Thinking about the impact on the families I have gotten to know in California, as well as the families I've worked with in Florida and Arkansas over the last few months, it's hard not to feel saddened by Tuesday night's results.

In the last few years, there has been so much progress in dismantling the legal framework that discriminates against the gays and lesbians, and I guess I expected the trajectory to continue and that these initiatives, which so clearly move us in the opposite direction, would be defeated. It is with this sense of weight that I celebrate this historic election.

Take care, and thank you, sincerely, for all the hard work I know each of you has done in this election.

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Steve O. In Dia...

Anna:

You say that Jerry Brown has said that "Prop 8 will not apply retroactively to couples that have already married..." Unfortunately there will need to be little argument since Prop 8 is retroactive in its wording.

It doesn't take a genius to figure out that "only marriage between a man and a woman is valid or recognized in California" denies recognition of any other type of marriage, independent of location or time.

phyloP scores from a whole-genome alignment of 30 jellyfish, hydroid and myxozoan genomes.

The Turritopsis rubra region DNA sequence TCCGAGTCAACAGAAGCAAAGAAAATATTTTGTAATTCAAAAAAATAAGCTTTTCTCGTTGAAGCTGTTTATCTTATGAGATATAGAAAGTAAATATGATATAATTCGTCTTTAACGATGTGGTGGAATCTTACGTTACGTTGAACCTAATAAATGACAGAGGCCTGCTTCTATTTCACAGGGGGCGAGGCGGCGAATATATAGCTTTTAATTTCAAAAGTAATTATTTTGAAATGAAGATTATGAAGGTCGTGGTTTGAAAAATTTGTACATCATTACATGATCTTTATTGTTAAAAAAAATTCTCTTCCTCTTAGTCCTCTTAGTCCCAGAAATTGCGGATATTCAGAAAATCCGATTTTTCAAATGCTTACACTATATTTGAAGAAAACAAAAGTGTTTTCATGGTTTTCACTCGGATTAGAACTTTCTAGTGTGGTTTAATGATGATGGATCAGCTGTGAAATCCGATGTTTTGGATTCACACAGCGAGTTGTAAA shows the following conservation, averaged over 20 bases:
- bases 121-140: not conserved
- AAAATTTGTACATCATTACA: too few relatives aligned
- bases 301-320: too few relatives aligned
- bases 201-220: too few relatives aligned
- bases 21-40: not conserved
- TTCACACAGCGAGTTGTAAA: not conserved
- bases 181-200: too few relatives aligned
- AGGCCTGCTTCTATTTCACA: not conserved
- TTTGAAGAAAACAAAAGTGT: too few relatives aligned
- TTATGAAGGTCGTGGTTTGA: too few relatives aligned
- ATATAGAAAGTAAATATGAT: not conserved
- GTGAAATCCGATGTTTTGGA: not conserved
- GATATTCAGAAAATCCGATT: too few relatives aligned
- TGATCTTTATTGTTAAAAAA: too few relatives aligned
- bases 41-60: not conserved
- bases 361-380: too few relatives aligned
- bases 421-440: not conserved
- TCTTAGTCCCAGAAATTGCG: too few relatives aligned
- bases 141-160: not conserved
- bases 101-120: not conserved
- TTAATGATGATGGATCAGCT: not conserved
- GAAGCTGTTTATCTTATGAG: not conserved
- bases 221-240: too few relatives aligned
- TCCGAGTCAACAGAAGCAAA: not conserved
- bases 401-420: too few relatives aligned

I think Jerry Brown said it best, the intent of the majority of voting California's is to "eliminate[s] the right of same-sex couples to marry". A "right" that was never given by the people in the CA Constitution's Family Code.

What remains intact is CA Code 297, the right of same-sex couples to form a Domestic Partnership, which also discriminates against unmarried heterosexuals under the age of 62!

Why aren't you fighting for my all Californian's rights!

Undrstandably i...